AHS Eyeing Back-to-Back Titles




Following it’s securing of an AHSAA state title in 2021, the Auburn High school’s baseball program has been in the national spotlight throughout the past year. The Tigers were named the preseason No. 1 team in the state of Alabama, press around the organization has been at an all-time high and fans have been anxious to see their hometown team return to the diamond.

Auburn head coach Matt Cimo and company have been doing their best to rebuild a gutted program while maintaining atop the baseball world, starting the season 5-1 and continuing to monitor the state of the squad.

“I have four position players who played last year,” Cimo said. “Everybody else is new. We’re just trying to figure things out right now.”

Despite the imminent challenge of starting five new players in the field, the skipper must also tend to the state of his pitching staff.

“We lost a lot of good pitching last year,” Cimo said. “So we’re just taking things as it comes and hoping we do well.”

For the program as a whole, it appears to be a bit of a juggling act.

“We’re still playing a bunch of guys in different positions,” Cimo said. “Different pitchers, we’re just trying to figure it out.”

The good news for Cimo’s coaching staff: the culture buy-in has taken care of itself.

“Our kids, they work hard,” Cimo said. They believe in each other and that’s half the battle.”

From a rotation standpoint, Auburn will look to Senior Ryan Olsen to set the precedent for his teammates.

“Ryan Olsen will be our leader on the pitching staff,” Cimo said. “He’s been with me for four years and he’s the one who got the last out for us in the state championship last year. Olsen’s senior leadership and his hard work is what a lot of those pitchers are going to follow.”

Leadership responsibilities in the field will be assigned to senior Patrick McGlon.

“In the field you’ve got Pat McGlon,” Cimo said. “He’s been with me four years and was MVP of the state championship game. Hopefully his leadership will carry over and help the younger kids out.”

Keeping confidence in one another and blocking out external expectations will likely prove imperative for this year’s group.

“We’re ranked preseason No. 1 in the state which doesn’t really mean a whole lot because it doesn’t really matter until you get in the playoffs,” Cimo said. “Our area is so hard and when it comes down to playing four games that matter, if you go 1-1 against each team, you have to win the tiebreaker to get in the playoffs.”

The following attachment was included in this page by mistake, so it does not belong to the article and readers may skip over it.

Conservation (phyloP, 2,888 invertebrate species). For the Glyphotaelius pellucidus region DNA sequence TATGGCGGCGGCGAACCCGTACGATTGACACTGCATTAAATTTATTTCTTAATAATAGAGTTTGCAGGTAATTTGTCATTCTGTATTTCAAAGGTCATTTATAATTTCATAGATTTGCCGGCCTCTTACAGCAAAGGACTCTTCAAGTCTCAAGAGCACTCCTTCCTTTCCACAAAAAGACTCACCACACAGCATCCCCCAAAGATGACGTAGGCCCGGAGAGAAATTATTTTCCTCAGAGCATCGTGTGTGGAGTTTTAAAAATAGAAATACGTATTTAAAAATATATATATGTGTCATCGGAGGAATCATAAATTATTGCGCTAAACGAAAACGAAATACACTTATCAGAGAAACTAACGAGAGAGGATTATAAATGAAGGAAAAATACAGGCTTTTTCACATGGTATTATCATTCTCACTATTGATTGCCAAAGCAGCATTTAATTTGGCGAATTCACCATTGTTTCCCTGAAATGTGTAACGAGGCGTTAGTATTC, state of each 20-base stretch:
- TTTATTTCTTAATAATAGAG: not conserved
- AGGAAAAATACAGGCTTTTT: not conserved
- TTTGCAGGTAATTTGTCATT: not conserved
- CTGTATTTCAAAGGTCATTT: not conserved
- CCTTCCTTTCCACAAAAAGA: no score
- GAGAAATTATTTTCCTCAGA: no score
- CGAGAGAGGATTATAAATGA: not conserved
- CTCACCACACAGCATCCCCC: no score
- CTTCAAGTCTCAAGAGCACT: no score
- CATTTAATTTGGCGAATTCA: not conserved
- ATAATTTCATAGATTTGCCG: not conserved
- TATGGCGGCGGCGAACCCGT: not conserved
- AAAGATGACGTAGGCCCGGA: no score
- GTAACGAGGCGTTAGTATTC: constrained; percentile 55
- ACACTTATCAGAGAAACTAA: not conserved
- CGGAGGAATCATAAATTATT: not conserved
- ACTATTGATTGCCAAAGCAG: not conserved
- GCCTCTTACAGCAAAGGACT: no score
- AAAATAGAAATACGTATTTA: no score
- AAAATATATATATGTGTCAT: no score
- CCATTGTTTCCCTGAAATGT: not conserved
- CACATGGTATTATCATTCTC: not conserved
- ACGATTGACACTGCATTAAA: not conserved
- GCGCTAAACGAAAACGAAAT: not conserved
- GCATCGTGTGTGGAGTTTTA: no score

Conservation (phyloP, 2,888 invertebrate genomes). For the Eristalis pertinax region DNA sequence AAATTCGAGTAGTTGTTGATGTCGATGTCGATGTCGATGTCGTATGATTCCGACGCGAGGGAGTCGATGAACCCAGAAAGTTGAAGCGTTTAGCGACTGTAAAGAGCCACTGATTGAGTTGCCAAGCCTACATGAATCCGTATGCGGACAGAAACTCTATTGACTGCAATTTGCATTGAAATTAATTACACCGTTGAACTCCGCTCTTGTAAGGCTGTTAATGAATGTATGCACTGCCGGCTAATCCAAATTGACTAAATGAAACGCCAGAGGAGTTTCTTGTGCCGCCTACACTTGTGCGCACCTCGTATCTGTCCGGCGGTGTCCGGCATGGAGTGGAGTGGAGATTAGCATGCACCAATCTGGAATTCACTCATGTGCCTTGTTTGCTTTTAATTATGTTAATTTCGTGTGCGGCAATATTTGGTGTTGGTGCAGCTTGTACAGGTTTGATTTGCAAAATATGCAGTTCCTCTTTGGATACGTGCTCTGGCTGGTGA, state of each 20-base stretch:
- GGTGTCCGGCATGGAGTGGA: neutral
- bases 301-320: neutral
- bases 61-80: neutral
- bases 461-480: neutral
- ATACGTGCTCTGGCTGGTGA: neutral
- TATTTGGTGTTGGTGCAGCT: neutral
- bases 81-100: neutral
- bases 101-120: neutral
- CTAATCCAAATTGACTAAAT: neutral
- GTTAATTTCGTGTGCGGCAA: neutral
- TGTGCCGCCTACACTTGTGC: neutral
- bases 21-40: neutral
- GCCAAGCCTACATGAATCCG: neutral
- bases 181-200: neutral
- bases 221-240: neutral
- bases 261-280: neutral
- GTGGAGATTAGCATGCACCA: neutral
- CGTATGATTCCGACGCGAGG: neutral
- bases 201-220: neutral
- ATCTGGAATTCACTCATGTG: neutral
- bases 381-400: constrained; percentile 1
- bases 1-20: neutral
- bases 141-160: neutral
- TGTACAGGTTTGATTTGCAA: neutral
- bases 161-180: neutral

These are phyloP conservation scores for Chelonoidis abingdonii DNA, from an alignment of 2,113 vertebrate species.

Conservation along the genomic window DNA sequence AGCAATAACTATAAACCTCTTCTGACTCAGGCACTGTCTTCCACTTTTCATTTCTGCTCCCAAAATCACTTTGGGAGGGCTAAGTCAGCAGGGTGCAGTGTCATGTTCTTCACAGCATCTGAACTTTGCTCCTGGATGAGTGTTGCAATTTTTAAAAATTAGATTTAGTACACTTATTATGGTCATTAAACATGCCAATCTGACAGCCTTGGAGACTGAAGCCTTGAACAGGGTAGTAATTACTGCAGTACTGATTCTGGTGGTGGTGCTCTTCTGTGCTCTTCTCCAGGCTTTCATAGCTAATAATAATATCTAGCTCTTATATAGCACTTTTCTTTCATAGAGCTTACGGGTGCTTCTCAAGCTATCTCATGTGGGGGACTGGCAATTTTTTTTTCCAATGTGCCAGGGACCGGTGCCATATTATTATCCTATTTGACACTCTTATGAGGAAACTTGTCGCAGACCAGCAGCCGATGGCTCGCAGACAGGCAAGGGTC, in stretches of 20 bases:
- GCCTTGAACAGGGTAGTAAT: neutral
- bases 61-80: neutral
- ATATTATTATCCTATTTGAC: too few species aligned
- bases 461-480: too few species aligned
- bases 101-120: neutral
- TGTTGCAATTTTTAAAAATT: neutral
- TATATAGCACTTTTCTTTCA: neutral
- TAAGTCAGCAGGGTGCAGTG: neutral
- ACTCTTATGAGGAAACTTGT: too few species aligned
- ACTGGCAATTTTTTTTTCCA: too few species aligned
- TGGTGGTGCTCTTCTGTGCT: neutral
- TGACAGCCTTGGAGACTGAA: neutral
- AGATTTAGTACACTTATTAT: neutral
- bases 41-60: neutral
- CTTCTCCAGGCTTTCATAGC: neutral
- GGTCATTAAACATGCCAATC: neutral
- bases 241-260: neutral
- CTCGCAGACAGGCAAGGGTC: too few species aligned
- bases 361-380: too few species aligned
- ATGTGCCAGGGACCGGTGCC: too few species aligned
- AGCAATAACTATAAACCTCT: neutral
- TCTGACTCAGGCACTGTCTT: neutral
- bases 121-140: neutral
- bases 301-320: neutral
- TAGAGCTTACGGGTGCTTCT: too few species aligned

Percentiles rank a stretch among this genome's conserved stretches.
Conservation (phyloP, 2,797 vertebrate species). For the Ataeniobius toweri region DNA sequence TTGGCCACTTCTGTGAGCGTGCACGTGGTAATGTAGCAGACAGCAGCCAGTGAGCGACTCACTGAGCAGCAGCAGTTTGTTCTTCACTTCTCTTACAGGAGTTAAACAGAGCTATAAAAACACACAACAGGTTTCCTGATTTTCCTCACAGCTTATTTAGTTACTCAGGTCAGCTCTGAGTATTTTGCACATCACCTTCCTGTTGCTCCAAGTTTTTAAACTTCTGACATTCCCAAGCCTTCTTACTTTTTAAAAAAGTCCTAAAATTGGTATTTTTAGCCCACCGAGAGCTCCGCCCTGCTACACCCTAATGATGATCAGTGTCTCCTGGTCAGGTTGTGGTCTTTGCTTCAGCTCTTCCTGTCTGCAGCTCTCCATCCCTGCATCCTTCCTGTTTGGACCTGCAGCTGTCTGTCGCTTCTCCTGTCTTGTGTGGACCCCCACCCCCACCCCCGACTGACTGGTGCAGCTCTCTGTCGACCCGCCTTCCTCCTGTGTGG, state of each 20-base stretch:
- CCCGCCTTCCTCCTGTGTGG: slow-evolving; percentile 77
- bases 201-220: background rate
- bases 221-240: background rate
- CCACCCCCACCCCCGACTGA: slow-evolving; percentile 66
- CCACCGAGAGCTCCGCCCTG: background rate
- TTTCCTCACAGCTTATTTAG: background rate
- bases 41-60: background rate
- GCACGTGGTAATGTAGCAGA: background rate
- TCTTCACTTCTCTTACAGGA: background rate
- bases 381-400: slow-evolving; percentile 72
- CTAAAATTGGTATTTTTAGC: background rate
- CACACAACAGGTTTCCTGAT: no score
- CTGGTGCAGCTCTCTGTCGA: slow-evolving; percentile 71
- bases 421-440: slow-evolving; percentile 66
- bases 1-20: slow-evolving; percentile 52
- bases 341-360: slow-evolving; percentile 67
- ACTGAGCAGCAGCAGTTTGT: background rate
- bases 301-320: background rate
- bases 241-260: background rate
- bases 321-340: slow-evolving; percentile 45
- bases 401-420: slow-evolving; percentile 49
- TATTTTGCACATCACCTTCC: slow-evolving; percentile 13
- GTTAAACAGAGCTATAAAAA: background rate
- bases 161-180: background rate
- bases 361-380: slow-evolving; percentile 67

Cimo believes his team has handled the taske well, given the precedent laid before them.

“I think they’re doing pretty well,” Cimo said. “This team has a little more pressure because of what our team did last year.”

Navigating pre-area play has long been a period of time for Cimo to gain an understanding of where his team is and how to execute his formula for a complete season.

“I always divide my year into three seasons,” Cimo said. “This is kind of like our spring training where we try different things, then we go into area play where hopefully we can win and get in the playoffs. The third season is the playoff run.”

Although winning games is certainly at the forefront of Auburn’s agenda, the Tigers’ head coach is also hopeful to see a renewed passion for playing cross-town rivals such as Opelika which he believes has faded since the induction of showcase baseball.

“The last few years, it hasn’t meant a whole lot,” Cimo said. “Because of travel ball, it’s kind of ruined our cross-town rivals.”

Cimo wishes that local kids still faced off against those in neighboring communities.

“Our kids used to play Dixie against each other in Dixie Youth and compete,” Cimo said. “So everybody kind of knew who each other was and it was always such a big rivalry.”

As a longtime member of the rivalry, Cimo recalls how passionate the contests have been in years past.

“It was so intense in the early 2000s and when they were in our area,” Cimo said. “When they got out of our area — because of travel ball — the rivalry is not as big as it used to be.”

According to the skipper, the lack-luster regard expands beyond the parameters of Opelika.

“I think it got kind of ruined, even with Smiths Station and Central,” Cimo said. “Our kids used to play against each other in Dixie Youth and all that when they were young. I think the travel ball kind of hurt all of that stuff a little bit.”

In short, Cimo wishes to see a refreshed take on community pride.

“I think travel ball kind of stinks in the sense that it takes away from your hometown,” Cimo said.

Following up a state title is never an easy task; according to their head coach, the Auburn Tigers have the opportunity to not only reclaim what is currently theirs, but reestablish a culture that is beneficial to the community as a whole.


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